SCI International Archives, Feldis, Switzerland (1927) SCI International Archives, El Fass, Algeria (1963)
SCI was founded by Pierre Cérésole, a Swiss engineer who established a peace and humanitarian movement in the aftermath of World War I and laid down the foundations of SCI in 1920.
First international voluntary project
The first international voluntary project -workcamp- took place on the former battle field of Verdun in France in 1920. The aim of the project that was initiated by Pierre Cérésole was to reconstruct the war damaged village Esnes-en-Argonne and to be a symbol of reconciliation between France and Germany. Among the small group of international volunteers there were three Germans. The team built temporary homes for the people in the village and cleared the farm land.
A civilian service
After the first voluntary project Pierre Cérésole organised another one in Les Ormonts in Switzerland, where twelve volunteers helped to clear rubble after an avalanche. This service was promoted as a model service for conscientious objectors to military service, in order to support a political campaign to introduce an alternative civilian service. In the following years more relief services were organised.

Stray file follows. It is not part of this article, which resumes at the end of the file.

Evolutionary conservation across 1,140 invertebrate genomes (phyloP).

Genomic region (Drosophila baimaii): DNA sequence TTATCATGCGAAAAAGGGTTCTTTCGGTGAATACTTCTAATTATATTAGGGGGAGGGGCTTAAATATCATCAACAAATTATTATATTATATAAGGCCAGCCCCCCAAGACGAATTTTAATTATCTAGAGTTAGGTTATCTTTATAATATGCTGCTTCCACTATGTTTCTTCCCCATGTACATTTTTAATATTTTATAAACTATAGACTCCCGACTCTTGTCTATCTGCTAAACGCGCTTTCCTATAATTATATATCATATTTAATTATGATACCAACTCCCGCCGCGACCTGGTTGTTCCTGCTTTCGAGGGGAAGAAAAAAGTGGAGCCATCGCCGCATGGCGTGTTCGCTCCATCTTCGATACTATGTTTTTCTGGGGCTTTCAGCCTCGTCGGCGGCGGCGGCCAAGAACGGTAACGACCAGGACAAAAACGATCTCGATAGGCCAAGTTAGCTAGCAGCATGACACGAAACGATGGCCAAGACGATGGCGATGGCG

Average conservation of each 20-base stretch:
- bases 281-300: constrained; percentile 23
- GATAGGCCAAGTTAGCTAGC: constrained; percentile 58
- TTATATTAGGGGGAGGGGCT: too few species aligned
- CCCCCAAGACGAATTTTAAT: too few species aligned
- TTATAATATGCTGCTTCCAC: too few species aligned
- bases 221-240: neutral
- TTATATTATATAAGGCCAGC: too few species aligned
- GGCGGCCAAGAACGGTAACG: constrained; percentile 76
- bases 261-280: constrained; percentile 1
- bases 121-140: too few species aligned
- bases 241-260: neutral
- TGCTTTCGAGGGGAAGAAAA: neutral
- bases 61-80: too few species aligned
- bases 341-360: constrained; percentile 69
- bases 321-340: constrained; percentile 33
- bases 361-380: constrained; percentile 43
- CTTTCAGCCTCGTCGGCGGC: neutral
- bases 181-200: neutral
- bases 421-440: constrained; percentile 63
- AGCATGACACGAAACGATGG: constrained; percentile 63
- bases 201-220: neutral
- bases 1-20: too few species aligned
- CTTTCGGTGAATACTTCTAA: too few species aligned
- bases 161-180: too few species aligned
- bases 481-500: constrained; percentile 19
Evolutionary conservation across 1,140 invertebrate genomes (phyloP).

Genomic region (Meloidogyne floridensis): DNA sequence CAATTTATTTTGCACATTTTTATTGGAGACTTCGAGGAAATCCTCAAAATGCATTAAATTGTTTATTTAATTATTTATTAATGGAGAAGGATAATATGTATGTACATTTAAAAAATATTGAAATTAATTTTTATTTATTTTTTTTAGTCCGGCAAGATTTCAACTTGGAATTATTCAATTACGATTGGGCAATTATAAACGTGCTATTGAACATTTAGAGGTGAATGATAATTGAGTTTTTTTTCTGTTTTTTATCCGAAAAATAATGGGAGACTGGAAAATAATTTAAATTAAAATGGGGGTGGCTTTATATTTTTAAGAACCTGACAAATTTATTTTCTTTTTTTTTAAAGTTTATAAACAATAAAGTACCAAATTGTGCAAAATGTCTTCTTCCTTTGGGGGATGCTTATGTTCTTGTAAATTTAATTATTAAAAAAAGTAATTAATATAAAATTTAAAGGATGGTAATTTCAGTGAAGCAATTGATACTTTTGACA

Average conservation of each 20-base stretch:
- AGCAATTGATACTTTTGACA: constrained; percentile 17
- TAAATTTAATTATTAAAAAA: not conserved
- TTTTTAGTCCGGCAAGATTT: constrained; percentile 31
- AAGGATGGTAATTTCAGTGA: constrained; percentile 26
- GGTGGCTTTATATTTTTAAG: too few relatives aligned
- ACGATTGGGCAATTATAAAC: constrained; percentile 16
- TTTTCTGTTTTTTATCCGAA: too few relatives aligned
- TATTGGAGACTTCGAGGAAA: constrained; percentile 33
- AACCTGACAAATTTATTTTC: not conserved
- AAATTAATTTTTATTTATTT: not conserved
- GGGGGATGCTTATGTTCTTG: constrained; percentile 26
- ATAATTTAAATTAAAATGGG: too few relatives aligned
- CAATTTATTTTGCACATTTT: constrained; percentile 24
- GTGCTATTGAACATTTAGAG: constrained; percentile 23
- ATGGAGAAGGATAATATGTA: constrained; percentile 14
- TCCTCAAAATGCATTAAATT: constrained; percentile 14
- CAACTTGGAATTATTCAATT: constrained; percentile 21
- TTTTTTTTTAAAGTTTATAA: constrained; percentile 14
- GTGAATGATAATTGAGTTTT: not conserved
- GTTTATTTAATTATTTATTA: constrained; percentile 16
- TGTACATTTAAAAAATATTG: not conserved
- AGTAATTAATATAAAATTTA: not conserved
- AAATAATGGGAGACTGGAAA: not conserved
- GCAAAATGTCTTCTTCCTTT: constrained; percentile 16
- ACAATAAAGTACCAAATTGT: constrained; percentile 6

Social commitment worldwide
While during the first decade of SCI, voluntary projects were mainly relief services for regions affected by natural disasters, as of 1931 voluntary projects were implemented in other areas of social commitment as well, such as community projects (Wales) and development aid (India). Humanitarian projects also took place: support was provided to refugee children during the Spanish Civil War and twenty years later also to war orphans in Tunisia during the Algerian independence war.
An international organisation
During the first decades voluntary projects were organised with no formal structure. But as the idea of organising ‘workcamps’ expanded to more countries after World War II, an international association of SCI member organisations with an international secretariat in Paris was founded. The exchange of volunteers and the organisation of voluntary projects were improved and the number of workcamps, volunteers and member organisations increased tremendously. In the sixties regional coordination structures for Africa, Asia and Europe were set up.
Nowadays SCI consists of 45 members (branches) and an ever bigger and growing number of partner organisations in all continents. Short and long term voluntary projects take place worldwide and application processes have been modernised. The organisations still believes in promoting peace through concrete acts of solidarity and international cooperation. But there is also a belief that peace and peaceful attitudes can and need to be learned. This is done through various forms of peace education: learning about and from peace. Seminars, trainings and workshops in the field of non-formal education have become an important additional method of SCI today. A method that supports the organisation in achieving its mission of `promoting a culture of peace`.